One bad habit a lot of people have is they don’t speak up for themselves. It’s just automatic. They have an idea in a meeting. They don’t say anything. Someone says something wrong or abusive or mean or negative, they don’t say anything because it’s easier. That habit of not speaking up for ourselves, feels like it’s protecting us. But we call it a bad habit because over time it steals away the joy and charge of life. Is that a category you have going on? Are there any bad habits that you identify, like, “I keep running that same routine to protect myself.”

2. Pacify Our Negative Feelings

The second big habit that we have is to pacify our negative feelings. To pacify ourselves, when we feel stress, overwhelm or even uncertainty of what to do, “I know I’m supposed to be doing something but I don’t know what. So I’m going to pacify myself.” Just like if a child is screaming you give it that pacifier so that it soothes them. Well so we sooth ourselves with food. We sooth ourselves with social media. We sooth ourselves with distractions. We sooth ourselves with meaningless conversations or relationships.

We are pacifying ourselves because inside, we’re screaming to do something but we lack the courage or insight. We’re screaming to change but we don’t really know what to do. So in the meantime, until we either figure out what to do or develop the strength of what to do, we pacify ourselves with all these bad habits.

“Well, I don’t know what to do, or I feel uncertain, so I’m going to eat. I don’t know what to do or I feel uncertain so let me just check in. I’m going to look at the newspapers here. I’m going to look at my phone.” Or we feel uncertain or insecure and so we pacify ourselves by seeking validation from other people. “Could you tell me how great I am?” And we develop all these bad habits of doing things that compromise ourselves just so we can get some validation from some people, because we feel insecure. It’s important to recognize those bad habits that are really just pacifying a deeper need that says, “Do something, try something, go.” It’s so important.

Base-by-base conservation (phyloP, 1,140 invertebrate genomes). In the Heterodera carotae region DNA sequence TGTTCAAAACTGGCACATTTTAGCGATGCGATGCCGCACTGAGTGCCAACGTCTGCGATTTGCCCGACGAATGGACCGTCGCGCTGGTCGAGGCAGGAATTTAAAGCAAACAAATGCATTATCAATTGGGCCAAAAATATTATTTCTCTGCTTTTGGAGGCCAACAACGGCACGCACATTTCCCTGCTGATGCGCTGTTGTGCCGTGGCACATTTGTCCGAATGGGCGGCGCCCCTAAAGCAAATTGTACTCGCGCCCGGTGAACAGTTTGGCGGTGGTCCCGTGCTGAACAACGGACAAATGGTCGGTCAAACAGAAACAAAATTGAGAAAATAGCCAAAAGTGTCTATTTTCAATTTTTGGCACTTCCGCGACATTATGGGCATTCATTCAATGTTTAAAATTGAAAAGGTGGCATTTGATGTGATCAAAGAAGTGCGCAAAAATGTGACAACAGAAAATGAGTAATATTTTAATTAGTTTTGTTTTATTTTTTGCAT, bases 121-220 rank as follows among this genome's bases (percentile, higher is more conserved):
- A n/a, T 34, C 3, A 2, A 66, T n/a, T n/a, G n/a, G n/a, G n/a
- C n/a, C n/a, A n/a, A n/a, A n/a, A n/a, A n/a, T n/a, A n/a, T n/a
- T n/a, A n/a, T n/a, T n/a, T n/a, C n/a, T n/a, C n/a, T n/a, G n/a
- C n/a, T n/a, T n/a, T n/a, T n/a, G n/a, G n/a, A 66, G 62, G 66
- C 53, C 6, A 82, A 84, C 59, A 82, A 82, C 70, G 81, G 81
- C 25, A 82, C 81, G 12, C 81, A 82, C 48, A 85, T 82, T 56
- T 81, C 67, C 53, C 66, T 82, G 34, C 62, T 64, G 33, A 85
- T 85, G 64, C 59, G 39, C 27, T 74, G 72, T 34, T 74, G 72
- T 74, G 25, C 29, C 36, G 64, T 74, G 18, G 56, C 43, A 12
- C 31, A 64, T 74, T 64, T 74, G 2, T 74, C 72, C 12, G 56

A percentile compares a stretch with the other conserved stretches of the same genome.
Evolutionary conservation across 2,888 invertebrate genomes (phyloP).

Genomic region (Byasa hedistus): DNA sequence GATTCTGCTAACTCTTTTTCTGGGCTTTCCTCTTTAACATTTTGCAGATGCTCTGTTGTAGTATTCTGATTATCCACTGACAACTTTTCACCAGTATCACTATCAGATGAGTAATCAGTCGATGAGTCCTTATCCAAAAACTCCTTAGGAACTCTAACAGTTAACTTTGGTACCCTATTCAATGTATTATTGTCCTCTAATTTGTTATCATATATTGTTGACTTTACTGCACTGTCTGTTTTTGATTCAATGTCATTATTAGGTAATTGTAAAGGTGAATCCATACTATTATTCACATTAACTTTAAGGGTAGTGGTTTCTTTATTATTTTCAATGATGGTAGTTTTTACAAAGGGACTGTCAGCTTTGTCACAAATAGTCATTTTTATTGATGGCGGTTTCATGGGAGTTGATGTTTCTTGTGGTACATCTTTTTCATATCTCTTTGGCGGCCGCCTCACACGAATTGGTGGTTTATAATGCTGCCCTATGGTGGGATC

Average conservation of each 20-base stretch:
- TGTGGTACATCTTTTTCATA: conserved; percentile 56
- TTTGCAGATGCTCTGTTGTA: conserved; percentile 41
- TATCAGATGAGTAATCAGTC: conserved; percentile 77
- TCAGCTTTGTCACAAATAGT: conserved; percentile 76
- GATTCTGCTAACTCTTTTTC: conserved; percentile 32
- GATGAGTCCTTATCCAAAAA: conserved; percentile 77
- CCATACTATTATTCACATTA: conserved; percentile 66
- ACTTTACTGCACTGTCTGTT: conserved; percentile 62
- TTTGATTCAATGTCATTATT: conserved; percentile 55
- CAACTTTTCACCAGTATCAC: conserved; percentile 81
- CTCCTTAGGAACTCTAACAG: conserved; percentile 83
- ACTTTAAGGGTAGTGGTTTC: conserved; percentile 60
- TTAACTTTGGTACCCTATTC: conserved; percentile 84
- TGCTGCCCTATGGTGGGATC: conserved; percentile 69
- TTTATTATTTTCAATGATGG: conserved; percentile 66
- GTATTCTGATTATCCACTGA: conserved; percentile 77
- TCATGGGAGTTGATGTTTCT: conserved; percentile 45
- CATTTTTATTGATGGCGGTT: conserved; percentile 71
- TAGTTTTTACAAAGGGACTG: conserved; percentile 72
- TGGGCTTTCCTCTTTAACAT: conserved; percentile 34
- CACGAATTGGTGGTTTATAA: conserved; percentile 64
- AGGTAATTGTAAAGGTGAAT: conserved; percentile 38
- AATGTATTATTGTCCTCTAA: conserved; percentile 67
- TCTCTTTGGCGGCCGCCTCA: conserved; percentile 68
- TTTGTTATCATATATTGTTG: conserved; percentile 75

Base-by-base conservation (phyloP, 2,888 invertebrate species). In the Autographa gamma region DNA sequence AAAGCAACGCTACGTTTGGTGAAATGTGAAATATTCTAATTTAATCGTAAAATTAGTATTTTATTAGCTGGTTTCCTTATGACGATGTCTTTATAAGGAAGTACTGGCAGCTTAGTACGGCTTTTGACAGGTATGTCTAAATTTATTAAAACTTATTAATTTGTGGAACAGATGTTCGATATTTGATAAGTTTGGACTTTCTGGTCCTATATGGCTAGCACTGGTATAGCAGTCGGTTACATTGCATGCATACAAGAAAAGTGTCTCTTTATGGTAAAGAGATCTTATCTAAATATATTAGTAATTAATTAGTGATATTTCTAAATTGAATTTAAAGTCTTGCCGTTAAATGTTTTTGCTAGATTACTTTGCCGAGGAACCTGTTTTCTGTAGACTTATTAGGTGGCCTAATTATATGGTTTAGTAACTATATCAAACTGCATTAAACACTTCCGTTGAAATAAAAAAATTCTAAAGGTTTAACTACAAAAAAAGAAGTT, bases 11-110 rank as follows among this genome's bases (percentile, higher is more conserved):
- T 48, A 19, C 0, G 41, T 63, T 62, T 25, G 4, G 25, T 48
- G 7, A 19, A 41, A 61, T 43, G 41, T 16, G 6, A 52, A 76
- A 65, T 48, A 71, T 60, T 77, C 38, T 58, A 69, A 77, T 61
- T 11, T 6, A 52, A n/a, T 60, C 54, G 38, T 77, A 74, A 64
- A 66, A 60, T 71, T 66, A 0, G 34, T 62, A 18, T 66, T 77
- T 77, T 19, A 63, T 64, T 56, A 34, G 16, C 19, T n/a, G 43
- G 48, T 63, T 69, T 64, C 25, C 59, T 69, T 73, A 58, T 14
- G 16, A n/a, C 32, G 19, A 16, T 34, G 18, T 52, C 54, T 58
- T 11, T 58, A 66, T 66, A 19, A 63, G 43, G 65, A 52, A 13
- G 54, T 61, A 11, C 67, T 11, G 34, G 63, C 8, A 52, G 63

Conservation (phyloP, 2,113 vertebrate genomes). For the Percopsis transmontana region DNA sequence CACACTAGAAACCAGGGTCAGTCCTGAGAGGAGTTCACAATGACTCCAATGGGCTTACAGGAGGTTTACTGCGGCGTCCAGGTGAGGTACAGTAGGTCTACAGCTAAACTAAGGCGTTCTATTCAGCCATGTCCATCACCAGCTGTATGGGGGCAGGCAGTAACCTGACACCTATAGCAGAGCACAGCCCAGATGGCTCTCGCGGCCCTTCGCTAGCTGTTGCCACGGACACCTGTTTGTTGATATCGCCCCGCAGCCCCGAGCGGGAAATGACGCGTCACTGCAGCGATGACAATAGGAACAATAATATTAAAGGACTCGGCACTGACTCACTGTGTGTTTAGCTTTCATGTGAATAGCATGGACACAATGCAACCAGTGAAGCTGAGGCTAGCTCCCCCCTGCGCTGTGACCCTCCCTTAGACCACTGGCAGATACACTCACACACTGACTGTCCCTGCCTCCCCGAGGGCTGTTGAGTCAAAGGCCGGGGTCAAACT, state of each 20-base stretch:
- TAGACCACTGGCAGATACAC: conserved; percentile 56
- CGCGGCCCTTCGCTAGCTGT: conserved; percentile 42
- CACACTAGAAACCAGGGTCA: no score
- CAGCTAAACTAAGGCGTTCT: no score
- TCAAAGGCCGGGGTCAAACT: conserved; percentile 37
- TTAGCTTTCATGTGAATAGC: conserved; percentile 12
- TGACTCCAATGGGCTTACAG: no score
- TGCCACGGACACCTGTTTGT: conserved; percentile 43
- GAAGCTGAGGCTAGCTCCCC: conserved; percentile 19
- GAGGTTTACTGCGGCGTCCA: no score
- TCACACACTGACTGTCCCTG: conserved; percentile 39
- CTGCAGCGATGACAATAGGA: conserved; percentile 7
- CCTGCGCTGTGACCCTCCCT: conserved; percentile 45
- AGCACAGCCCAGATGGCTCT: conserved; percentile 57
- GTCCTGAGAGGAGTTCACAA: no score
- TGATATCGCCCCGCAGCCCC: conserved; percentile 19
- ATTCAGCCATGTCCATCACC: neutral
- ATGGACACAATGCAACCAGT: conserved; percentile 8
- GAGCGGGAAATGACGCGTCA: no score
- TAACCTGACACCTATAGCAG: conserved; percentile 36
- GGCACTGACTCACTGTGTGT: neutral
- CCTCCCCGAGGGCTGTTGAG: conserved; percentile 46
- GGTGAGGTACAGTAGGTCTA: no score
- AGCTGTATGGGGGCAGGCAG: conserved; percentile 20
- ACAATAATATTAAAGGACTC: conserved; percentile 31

3. Placating/Pleasing Others

The third big category of bad habits comes under placating.

That means we have a bad habit of pleasing other people so that we can cause them less stress, less overwhelm, or get less emotional reaction from them. Like a lot of people, they would call themselves—they say, “You know, Brendon, I’m kind of a doormat.” I said, “What do you mean you’re a doormat?” “Well, you know, I don’t want to cause a ruckus and I just let people run over me all the time.” You know, people are always stepping all over you and it’s because they have a bad habit of not fighting for what they really want, not communicating clearly their expectations, not setting standards. Instead, they don’t want to upset their husband. So they don’t say anything. It’s not about protection. It’s about placating him sometimes. It’s about placating the people around you to make them feel good even though it’s coming at the cost of your life. That’s often a big, bad habit isn’t it?

That’s why we get overwhelmed in the first place. It’s because we’re doing everything for everybody else to make everybody else feel happy and charmed and good, at the cost of our own sanity, our own wellbeing, our own health.

4. Proving Ourselves

And the last big category, over and over and over, of bad habits is proving ourselves.

Bad habits, if you’re always arguing, you just—someone says something and you just scream at them. You get angry because you have to prove yourself. It’s your ego saying, “Hey, hey, validate me. Hey, pay attention.” Someone cuts you off on the road. You flip them off, you floor it, you cut in front of them. You go, “Hahaha! Look at me, jerk!” You want to prove that you’re important. You want to prove that you should be taken seriously. You want to prove that you’re somebody who doesn’t deserve to be cut off and you fight and you fight and you fight and you fight.

And so, if you can at least begin to identify some of these, maybe just me talking with you here, maybe that helped you identify some habits. And you’re like, “Oh, I’m doing that.” So if all we did is help you generate some more understanding or awareness or categorization of your bad habits, we’re starting on the right foot.

I’ve found over and over in my life, a lot of people don’t know what their bad habits are and yet they’re unhappy.

So if you’re trying to figure out why you’re unhappy, start with the routines you’re continually doing that are negative and stick around because there is a way to get some more happiness back.